I am sorry to take up so much of your time but I have some much to say and please allow me to use someone else’s time if they don’t mind so I can keep talking. So I did all the paperwork to show that my son needs to sit the entrance exam, and my brother was his guarantor and they still have not returned my brother’s ID card that was submitted as part of the paperwork. I faxed these 3 times and they told me my son’s name is not on their list of detainees and I accepted that. But they did say that in certain sections of the prison, they do not necessarily provide a list of names of the detainees – if necessary, I can provide the names of people who told me these things. I kept giving out photos of my son to be taken into the prison as well as his ID card, the photocopy of his birth certificate, the University entrance card – I did everything I could but I didn’t get any response. So on Thursday or Friday, 18th of the month they told me to go to the Revolutionary Court and to not bother coming back to Evin Prison.

I did all the things that I could do, but they didn’t find him and they gave no answer. In the last day, maybe Thursday or Friday,  it was 18th of the month (Persian calendar) that one of the authorities told me you must go to the Revolution Court and don’t come back here again, I went to Revolution Court on Saturday, 20th of Tir, excuse me for saying this, but as usual they insulted me and the other mothers there, telling us: “Why do you come here? There are a lot of young detainees here and they have no problems here, you better go to your home and take rest, because your children are eating and sleeping in our prison!” and they added other expressions, that your son is (unknown word). Or he has given us a wrong name, and some other similar things and more insults that I don’t want to reiterate here.

Let’s forget about these things, they asked me had you gone to Shapour, and I answered yes, I’ve been there, and I had advertised his name, and in Shapour they told me you must come here at Thursday (18 of the month) for tracking his cellphone to find him. Again I stood there till one of authorities came across and I told him that, my son is lost, do you have any answer for me, where is my son that has not called me for 25 days. And I should say that I even went to office of prosecutor, and secretary of his office told me that your son is in Evin Prison. I mean, all the authorities had told me your son is in Evin Prison. And even that he is not in ordinary sections of Evin, he is in special part of it. But I didn’t know yet that he was killed. What had happened was that he was killed…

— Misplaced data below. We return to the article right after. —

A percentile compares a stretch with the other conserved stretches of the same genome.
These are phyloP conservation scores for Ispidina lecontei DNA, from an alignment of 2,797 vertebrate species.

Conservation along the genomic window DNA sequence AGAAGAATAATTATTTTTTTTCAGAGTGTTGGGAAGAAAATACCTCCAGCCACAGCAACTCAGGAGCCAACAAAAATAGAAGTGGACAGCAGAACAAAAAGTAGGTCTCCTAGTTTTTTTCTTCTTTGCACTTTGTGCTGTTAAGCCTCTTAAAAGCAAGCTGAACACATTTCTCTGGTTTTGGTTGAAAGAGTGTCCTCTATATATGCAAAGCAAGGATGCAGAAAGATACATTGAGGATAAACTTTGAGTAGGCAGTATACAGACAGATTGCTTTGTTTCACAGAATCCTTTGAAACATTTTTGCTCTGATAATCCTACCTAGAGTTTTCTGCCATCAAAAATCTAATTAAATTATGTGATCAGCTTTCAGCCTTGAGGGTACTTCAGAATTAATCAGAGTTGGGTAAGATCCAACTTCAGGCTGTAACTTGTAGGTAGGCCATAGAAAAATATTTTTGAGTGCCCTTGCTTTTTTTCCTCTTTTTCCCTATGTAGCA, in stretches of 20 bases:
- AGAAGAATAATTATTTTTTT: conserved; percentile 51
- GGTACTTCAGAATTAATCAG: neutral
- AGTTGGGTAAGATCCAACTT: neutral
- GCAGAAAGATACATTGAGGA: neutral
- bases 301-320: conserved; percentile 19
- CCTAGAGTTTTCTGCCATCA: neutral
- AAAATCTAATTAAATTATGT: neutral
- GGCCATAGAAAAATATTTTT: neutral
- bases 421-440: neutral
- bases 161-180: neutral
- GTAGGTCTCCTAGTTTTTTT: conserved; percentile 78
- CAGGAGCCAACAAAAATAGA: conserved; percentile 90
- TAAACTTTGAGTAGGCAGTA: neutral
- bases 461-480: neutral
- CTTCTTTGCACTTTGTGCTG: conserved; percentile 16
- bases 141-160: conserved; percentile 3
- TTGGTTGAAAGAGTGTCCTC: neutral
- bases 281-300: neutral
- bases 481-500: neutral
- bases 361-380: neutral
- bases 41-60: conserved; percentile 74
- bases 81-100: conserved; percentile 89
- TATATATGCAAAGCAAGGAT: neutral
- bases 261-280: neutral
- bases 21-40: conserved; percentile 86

Then I went to Shapour, he told me that we have a picture of your son, and he showed me my son’s national identity card, and told me that tomorrow we will answer you. Despite that fact, the police, they called me and asked me to go there, I went to police office in Shapour. They asked me to look at the pictures of other dead people to possibly recognize my son, and he told me that he himself will do the cellphone tracking. And I didn’t dare to look at the pictures of the dead people, my other son who is really sensitive and physically weak, went to do this identity recognition, and then he was really late afterwards, I was worried about my (other) son Siamak, and I thought maybe they have arrested even my Siamak here too, and I went to the authorities and asked them now for Siamak, but since he had found a picture of Sohrab among the killed people, he had hidden himself from me, he couldn’t face me and say that Sohrab had been killed. He was shocked, surprised, nervous, his color was turned to white. He couldn’t even talk. I said “There is something in your eyes, tell me what happened” and he finally told me that “Sohrab has been killed”. I asked him why, when, where… now I cant described the suffering I bore there and what happened to me..

Now I just want to know why my son has passed away, is it just for the vote he had given? Or for the protests or whatever else? My 19 year old child who has not yet even been given the entrance examination for his Bachelors Degree, a child who hadn’t yet reached for any of his wishes, is assassinated by whom? And by whose order? and why? I ask the City Council, what had my son asked of you? Of the government? Of the country? We just wanted tranquility, liberty, my son was just thinking about who he would vote for, and then asking “Where has my vote gone…?” He asked for nothing more, he was just killed because he was supporter of Mr. Mousavi… for what kind of crime was he killed…? My son was just a 19 year old boy…. He hadn’t yet reached for any of his wishes… I, his mother – day and night I am asking God to put an end to this oppression….